Peripheral artery disease: Overlooked and underdiagnosed
It’s a hard-to-pronounce condition, but it’s one to take seriously because it can lead to loss of limbs.
If you have persistent pain, numbness or cramping in your legs and arms, you should talk to a doctor about peripheral artery disease (PAD).
PAD occurs when arteries that supply oxygen-rich blood to the arms and legs become partially or completely blocked by substances commonly known as plaque.
Sampath Kumar, MD, is an interventional cardiologist (cardiovascular specialist) who provides care at OSF HealthCare in Alton, Illinois. He repeats a refrain that’s common among all health care providers: your best chance to avoid PAD is to maintain a healthy lifestyle.
“We see this more in people who smoke,” Dr. Kumar says.
Another risk factor: “People who are not as active tend to present [with PAD] much later because they don’t have the symptoms which are typical,” Dr. Kumar says. “So seeking early care and regular care with a physician would be an important piece.”
Diabetes and high cholesterol are also significant risks. So eat healthy and avoid food and drink with excess sugar, Dr. Kumar advises.
Treatment of PAD might start with an angiogram, or a scan of your blood flow. From there, a doctor may recommend medication, lifestyle changes or surgery in more serious cases. At OSF HealthCare in Alton, Dr. Kumar recently started using the state-of-the-art Diamondback system to help open up blocked arteries during those procedures. This has helped, he says, with reducing the number and extent of amputations, helping patients navigate their function with as little limb loss as possible given the extent of their disease state.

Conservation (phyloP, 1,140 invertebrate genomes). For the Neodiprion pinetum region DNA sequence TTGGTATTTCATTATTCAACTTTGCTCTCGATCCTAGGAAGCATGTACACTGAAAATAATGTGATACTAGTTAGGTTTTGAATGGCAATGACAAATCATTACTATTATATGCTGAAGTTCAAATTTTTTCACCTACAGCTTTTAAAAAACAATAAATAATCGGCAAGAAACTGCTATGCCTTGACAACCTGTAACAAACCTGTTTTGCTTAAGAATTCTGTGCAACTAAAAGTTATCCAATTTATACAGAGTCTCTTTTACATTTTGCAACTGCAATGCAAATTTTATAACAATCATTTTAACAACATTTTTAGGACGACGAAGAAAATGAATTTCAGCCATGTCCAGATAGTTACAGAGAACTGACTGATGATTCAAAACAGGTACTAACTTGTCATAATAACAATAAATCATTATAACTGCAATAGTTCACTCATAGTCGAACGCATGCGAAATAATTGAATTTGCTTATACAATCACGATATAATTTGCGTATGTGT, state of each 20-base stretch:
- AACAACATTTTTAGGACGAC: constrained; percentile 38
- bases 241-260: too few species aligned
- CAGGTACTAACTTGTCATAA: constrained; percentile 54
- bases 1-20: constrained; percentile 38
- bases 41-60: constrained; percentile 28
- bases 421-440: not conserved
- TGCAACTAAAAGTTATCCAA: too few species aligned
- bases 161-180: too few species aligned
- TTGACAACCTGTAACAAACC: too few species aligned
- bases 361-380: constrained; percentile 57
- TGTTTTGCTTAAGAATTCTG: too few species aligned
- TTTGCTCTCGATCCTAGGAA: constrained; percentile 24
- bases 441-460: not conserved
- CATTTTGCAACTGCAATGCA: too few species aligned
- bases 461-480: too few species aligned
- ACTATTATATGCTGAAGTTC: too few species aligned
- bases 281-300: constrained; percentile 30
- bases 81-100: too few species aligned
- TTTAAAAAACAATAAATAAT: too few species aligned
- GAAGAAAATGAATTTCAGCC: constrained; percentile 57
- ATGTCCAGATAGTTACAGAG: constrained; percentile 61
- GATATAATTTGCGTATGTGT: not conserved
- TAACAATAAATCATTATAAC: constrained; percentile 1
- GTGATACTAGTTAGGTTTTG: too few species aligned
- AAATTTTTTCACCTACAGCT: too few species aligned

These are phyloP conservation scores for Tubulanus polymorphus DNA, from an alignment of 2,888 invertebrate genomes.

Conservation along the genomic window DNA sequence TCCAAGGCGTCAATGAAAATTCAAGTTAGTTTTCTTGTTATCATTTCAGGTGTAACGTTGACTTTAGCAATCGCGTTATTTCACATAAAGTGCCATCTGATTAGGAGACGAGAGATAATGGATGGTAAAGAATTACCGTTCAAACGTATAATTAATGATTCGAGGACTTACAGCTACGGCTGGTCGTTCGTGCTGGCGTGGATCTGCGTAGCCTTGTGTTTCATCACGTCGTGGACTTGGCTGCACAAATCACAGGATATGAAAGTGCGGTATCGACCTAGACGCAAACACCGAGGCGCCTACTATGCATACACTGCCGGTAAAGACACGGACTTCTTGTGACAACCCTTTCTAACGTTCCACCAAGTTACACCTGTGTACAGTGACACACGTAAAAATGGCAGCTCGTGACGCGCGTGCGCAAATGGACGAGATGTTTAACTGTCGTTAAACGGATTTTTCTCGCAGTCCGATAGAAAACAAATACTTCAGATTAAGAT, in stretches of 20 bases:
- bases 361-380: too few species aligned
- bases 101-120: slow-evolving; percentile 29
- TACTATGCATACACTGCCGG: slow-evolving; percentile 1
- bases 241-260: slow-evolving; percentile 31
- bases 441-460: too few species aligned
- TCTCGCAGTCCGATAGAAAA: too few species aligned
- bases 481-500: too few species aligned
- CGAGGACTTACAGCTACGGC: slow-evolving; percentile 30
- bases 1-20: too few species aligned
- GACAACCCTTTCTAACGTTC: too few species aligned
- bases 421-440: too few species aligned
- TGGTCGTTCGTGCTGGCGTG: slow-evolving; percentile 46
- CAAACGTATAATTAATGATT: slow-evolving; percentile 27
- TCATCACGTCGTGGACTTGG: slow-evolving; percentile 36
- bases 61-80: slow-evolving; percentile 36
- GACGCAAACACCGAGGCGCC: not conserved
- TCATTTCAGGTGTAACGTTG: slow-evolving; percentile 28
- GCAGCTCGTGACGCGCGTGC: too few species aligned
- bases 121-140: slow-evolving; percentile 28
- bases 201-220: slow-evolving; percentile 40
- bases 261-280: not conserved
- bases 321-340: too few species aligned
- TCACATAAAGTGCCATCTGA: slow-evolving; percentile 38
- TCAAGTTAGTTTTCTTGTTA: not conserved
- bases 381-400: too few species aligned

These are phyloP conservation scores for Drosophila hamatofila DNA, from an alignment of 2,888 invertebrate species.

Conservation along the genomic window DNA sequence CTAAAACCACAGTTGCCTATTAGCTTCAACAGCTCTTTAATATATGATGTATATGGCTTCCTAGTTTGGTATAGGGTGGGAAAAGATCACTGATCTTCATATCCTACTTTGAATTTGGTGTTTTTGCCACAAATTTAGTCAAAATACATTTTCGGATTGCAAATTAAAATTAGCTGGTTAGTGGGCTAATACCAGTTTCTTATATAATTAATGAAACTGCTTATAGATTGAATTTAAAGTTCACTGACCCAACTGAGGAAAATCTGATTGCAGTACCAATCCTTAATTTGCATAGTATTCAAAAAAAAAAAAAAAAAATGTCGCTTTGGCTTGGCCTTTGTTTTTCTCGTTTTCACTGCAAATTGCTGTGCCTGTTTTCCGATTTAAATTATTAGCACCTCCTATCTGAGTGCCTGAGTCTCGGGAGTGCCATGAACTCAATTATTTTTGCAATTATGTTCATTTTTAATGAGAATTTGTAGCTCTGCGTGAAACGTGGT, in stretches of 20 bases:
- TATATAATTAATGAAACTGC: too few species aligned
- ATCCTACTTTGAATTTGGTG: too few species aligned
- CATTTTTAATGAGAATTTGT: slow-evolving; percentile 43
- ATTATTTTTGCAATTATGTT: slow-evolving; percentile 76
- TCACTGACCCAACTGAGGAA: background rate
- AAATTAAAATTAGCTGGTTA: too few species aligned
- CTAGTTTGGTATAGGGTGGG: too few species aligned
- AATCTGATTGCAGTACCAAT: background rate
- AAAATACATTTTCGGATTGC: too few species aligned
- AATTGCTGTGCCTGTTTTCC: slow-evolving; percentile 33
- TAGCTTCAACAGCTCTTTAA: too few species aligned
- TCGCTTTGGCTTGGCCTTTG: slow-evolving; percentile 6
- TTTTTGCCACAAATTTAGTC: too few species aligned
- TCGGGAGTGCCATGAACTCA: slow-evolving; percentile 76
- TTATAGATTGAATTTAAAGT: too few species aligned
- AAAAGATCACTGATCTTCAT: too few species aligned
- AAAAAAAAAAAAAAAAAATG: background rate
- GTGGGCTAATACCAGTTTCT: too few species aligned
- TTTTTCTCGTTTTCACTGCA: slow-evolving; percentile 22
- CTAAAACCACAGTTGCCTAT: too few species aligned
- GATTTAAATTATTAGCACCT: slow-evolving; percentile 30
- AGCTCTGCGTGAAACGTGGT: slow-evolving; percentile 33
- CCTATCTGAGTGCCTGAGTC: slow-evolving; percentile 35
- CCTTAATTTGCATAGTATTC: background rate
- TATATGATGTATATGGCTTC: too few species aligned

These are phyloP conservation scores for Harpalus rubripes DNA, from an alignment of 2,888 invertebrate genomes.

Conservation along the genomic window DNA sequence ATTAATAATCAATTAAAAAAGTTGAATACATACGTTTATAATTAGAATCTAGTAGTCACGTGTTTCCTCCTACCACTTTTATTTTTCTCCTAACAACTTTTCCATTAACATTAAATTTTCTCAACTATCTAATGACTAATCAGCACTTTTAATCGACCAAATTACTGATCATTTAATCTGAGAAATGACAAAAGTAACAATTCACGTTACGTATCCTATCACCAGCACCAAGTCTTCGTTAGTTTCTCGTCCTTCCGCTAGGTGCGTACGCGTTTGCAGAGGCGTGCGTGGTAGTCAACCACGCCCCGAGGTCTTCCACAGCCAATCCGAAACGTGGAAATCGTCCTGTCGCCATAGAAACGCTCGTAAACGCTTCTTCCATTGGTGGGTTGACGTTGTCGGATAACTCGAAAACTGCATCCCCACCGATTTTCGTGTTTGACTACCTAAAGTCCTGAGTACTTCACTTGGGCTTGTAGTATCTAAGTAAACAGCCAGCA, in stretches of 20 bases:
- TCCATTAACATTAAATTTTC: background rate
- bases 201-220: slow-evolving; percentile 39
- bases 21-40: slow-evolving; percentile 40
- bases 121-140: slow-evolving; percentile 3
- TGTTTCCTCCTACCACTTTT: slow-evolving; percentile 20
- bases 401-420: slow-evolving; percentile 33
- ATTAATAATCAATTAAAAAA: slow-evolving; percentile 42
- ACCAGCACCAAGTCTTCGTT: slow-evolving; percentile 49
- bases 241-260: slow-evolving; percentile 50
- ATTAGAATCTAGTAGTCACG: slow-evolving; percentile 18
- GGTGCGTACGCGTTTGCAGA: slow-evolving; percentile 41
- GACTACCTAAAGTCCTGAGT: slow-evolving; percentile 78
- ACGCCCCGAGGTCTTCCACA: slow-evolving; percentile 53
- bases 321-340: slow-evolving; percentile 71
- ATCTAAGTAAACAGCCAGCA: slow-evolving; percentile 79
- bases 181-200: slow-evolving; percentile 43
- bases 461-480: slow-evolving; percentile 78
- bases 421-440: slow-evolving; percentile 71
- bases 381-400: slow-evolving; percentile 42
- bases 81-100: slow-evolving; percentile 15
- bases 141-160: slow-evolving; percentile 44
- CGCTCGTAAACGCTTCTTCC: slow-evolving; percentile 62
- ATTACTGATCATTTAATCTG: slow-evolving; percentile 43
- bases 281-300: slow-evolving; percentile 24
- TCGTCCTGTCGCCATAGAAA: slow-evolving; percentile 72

“What we are trying to do is to provide a safe way to remove tissue and to provide blood flow into the arteries,” to allow for wound healing or to enable better function overall, Dr. Kumar explains.
“So with removal of tissue, especially calcium in a controlled fashion, we end up with less complications as far as patients are concerned. So there's less need for stents in the arteries, less need for emergent complications that need to be managed.”
September is PAD awareness month, making it a perfect time to talk to your health care provider if you think it’s affecting you.
“This is something that doesn't start in your 60s and 70s. This is something that people need to start off with in their 20s, 30s and 40s,” Dr. Kumar says. “So for people who present to me with vascular disease, I would urge them to talk to their family and their children and ensure that the lifestyle that their future generations lead would be healthier.”
This is something that doesn't start in your 60s and 70s. This is something that people need to start off with in their 20s, 30s and 40s. So for people who present to me with vascular disease, I would urge them to talk to their family and their children and ensure that the lifestyle that their future generations lead would be healthier.